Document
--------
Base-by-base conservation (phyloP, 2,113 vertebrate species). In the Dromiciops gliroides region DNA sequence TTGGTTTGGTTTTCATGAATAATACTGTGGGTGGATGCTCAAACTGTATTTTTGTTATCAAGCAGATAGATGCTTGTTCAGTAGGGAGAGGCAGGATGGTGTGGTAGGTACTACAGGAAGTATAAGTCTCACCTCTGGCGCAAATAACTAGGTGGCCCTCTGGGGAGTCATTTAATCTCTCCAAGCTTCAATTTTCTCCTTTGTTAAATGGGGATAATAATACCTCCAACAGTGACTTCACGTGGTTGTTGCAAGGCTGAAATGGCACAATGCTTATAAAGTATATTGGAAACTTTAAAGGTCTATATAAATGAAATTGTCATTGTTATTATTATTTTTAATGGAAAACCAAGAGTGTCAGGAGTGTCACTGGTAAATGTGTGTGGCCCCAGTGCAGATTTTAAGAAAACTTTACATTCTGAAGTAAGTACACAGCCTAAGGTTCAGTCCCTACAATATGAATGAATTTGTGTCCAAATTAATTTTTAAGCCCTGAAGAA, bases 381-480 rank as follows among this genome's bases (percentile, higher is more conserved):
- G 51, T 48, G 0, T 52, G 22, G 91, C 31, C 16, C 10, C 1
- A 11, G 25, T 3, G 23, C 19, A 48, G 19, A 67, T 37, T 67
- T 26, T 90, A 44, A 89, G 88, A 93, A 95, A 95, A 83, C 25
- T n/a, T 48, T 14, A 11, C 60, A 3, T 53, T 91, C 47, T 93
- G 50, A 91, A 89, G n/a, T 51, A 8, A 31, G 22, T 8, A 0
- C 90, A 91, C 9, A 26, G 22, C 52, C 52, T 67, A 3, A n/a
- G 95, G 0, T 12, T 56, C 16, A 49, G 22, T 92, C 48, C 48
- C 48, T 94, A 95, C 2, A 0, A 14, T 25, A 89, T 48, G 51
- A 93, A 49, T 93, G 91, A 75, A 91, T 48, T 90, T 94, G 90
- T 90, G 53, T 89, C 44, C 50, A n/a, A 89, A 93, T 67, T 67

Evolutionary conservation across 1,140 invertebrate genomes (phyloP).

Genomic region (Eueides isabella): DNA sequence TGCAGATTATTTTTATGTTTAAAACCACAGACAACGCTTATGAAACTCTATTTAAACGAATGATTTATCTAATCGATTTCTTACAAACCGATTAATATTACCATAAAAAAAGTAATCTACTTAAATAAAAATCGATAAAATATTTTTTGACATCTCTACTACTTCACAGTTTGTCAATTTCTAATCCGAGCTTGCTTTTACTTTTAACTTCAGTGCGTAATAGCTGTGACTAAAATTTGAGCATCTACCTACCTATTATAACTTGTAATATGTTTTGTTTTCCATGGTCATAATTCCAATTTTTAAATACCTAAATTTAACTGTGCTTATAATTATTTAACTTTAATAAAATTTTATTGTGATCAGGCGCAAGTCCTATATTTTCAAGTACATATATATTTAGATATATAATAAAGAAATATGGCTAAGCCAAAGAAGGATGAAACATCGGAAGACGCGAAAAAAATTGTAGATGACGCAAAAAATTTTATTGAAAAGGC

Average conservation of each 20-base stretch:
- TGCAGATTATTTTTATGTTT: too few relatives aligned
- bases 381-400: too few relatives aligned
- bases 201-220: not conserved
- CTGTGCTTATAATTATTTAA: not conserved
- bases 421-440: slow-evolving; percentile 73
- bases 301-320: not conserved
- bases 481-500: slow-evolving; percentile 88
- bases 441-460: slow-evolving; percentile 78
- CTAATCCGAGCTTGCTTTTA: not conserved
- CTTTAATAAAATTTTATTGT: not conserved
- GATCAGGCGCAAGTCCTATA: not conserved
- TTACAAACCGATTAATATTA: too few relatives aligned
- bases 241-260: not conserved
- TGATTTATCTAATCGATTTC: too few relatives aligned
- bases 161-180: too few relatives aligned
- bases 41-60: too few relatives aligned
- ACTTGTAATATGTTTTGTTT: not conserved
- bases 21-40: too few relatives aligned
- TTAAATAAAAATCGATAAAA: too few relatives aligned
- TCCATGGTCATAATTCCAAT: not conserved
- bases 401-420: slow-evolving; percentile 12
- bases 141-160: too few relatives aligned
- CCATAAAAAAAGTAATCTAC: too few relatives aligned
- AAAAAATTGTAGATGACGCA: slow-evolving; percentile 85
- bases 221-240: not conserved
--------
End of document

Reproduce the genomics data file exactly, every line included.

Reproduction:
Base-by-base conservation (phyloP, 2,113 vertebrate species). In the Dromiciops gliroides region DNA sequence TTGGTTTGGTTTTCATGAATAATACTGTGGGTGGATGCTCAAACTGTATTTTTGTTATCAAGCAGATAGATGCTTGTTCAGTAGGGAGAGGCAGGATGGTGTGGTAGGTACTACAGGAAGTATAAGTCTCACCTCTGGCGCAAATAACTAGGTGGCCCTCTGGGGAGTCATTTAATCTCTCCAAGCTTCAATTTTCTCCTTTGTTAAATGGGGATAATAATACCTCCAACAGTGACTTCACGTGGTTGTTGCAAGGCTGAAATGGCACAATGCTTATAAAGTATATTGGAAACTTTAAAGGTCTATATAAATGAAATTGTCATTGTTATTATTATTTTTAATGGAAAACCAAGAGTGTCAGGAGTGTCACTGGTAAATGTGTGTGGCCCCAGTGCAGATTTTAAGAAAACTTTACATTCTGAAGTAAGTACACAGCCTAAGGTTCAGTCCCTACAATATGAATGAATTTGTGTCCAAATTAATTTTTAAGCCCTGAAGAA, bases 381-480 rank as follows among this genome's bases (percentile, higher is more conserved):
- G 51, T 48, G 0, T 52, G 22, G 91, C 31, C 16, C 10, C 1
- A 11, G 25, T 3, G 23, C 19, A 48, G 19, A 67, T 37, T 67
- T 26, T 90, A 44, A 89, G 88, A 93, A 95, A 95, A 83, C 25
- T n/a, T 48, T 14, A 11, C 60, A 3, T 53, T 91, C 47, T 93
- G 50, A 91, A 89, G n/a, T 51, A 8, A 31, G 22, T 8, A 0
- C 90, A 91, C 9, A 26, G 22, C 52, C 52, T 67, A 3, A n/a
- G 95, G 0, T 12, T 56, C 16, A 49, G 22, T 92, C 48, C 48
- C 48, T 94, A 95, C 2, A 0, A 14, T 25, A 89, T 48, G 51
- A 93, A 49, T 93, G 91, A 75, A 91, T 48, T 90, T 94, G 90
- T 90, G 53, T 89, C 44, C 50, A n/a, A 89, A 93, T 67, T 67

Evolutionary conservation across 1,140 invertebrate genomes (phyloP).

Genomic region (Eueides isabella): DNA sequence TGCAGATTATTTTTATGTTTAAAACCACAGACAACGCTTATGAAACTCTATTTAAACGAATGATTTATCTAATCGATTTCTTACAAACCGATTAATATTACCATAAAAAAAGTAATCTACTTAAATAAAAATCGATAAAATATTTTTTGACATCTCTACTACTTCACAGTTTGTCAATTTCTAATCCGAGCTTGCTTTTACTTTTAACTTCAGTGCGTAATAGCTGTGACTAAAATTTGAGCATCTACCTACCTATTATAACTTGTAATATGTTTTGTTTTCCATGGTCATAATTCCAATTTTTAAATACCTAAATTTAACTGTGCTTATAATTATTTAACTTTAATAAAATTTTATTGTGATCAGGCGCAAGTCCTATATTTTCAAGTACATATATATTTAGATATATAATAAAGAAATATGGCTAAGCCAAAGAAGGATGAAACATCGGAAGACGCGAAAAAAATTGTAGATGACGCAAAAAATTTTATTGAAAAGGC

Average conservation of each 20-base stretch:
- TGCAGATTATTTTTATGTTT: too few relatives aligned
- bases 381-400: too few relatives aligned
- bases 201-220: not conserved
- CTGTGCTTATAATTATTTAA: not conserved
- bases 421-440: slow-evolving; percentile 73
- bases 301-320: not conserved
- bases 481-500: slow-evolving; percentile 88
- bases 441-460: slow-evolving; percentile 78
- CTAATCCGAGCTTGCTTTTA: not conserved
- CTTTAATAAAATTTTATTGT: not conserved
- GATCAGGCGCAAGTCCTATA: not conserved
- TTACAAACCGATTAATATTA: too few relatives aligned
- bases 241-260: not conserved
- TGATTTATCTAATCGATTTC: too few relatives aligned
- bases 161-180: too few relatives aligned
- bases 41-60: too few relatives aligned
- ACTTGTAATATGTTTTGTTT: not conserved
- bases 21-40: too few relatives aligned
- TTAAATAAAAATCGATAAAA: too few relatives aligned
- TCCATGGTCATAATTCCAAT: not conserved
- bases 401-420: slow-evolving; percentile 12
- bases 141-160: too few relatives aligned
- CCATAAAAAAAGTAATCTAC: too few relatives aligned
- AAAAAATTGTAGATGACGCA: slow-evolving; percentile 85
- bases 221-240: not conserved